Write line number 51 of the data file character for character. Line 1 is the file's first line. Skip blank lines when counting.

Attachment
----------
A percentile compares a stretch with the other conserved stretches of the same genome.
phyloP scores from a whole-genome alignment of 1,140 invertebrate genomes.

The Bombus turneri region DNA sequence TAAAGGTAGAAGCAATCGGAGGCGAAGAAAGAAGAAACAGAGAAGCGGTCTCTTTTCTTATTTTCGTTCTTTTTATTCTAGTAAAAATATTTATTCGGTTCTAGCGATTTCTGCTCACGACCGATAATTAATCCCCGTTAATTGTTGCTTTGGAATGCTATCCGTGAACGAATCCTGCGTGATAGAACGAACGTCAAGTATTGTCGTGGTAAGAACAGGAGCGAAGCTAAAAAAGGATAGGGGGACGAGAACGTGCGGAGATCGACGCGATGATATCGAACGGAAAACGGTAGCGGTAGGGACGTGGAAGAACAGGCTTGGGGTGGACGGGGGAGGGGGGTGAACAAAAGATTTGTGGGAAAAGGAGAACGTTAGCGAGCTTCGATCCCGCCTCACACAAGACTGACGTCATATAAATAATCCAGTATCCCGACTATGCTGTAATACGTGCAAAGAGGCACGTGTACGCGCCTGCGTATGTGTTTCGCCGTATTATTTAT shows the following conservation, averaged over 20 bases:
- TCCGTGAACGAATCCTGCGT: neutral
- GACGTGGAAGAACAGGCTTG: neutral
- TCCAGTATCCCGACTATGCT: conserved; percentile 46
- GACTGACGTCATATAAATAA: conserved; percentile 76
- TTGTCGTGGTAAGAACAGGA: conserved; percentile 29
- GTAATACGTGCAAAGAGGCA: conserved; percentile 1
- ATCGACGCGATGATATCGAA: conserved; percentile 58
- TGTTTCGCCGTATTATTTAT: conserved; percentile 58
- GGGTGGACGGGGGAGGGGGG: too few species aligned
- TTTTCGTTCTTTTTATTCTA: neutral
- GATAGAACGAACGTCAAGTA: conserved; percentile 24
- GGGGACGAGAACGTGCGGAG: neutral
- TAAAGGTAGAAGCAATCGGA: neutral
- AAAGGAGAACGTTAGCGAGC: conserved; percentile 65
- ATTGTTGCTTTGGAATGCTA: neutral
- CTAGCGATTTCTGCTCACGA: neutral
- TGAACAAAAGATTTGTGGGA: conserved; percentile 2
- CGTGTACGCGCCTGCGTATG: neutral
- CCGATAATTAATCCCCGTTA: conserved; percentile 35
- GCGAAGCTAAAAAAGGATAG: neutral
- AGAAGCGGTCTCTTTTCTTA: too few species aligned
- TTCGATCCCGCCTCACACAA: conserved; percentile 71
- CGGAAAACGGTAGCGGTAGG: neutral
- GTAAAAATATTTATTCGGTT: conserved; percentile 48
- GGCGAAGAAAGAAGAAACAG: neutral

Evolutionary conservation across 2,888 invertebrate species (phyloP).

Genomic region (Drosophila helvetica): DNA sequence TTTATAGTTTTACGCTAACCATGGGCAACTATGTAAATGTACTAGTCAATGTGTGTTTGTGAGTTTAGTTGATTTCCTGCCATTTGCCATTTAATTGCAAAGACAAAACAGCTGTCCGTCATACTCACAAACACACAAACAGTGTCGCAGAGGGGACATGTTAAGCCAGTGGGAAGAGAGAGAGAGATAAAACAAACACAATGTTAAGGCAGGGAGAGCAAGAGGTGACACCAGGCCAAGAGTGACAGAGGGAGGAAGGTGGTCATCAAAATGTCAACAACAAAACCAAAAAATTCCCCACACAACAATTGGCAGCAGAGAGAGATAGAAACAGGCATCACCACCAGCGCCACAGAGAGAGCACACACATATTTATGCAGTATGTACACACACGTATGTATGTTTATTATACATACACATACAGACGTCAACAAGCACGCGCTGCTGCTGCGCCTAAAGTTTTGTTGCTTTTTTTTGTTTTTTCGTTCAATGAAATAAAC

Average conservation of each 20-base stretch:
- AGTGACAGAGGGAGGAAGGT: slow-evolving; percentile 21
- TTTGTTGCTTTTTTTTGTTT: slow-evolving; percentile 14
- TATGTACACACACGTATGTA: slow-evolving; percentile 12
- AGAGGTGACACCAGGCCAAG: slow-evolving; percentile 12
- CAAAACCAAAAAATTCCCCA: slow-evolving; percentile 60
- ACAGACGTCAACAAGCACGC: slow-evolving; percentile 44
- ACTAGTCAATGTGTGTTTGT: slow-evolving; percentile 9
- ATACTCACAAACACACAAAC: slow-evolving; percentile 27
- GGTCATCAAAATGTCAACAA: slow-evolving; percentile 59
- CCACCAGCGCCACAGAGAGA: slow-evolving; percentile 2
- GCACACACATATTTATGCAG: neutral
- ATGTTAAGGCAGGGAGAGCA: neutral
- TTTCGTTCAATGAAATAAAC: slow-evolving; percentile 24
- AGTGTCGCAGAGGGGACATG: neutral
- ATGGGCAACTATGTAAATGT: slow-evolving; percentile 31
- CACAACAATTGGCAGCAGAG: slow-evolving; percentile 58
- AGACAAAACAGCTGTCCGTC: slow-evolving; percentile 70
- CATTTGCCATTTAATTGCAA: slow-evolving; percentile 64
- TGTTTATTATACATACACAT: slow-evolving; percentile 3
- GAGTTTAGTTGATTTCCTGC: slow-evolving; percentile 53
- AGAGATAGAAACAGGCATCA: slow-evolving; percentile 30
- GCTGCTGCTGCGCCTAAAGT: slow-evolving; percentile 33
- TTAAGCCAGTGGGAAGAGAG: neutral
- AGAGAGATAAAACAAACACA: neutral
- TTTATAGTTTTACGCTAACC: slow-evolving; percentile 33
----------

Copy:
- GAGTTTAGTTGATTTCCTGC: slow-evolving; percentile 53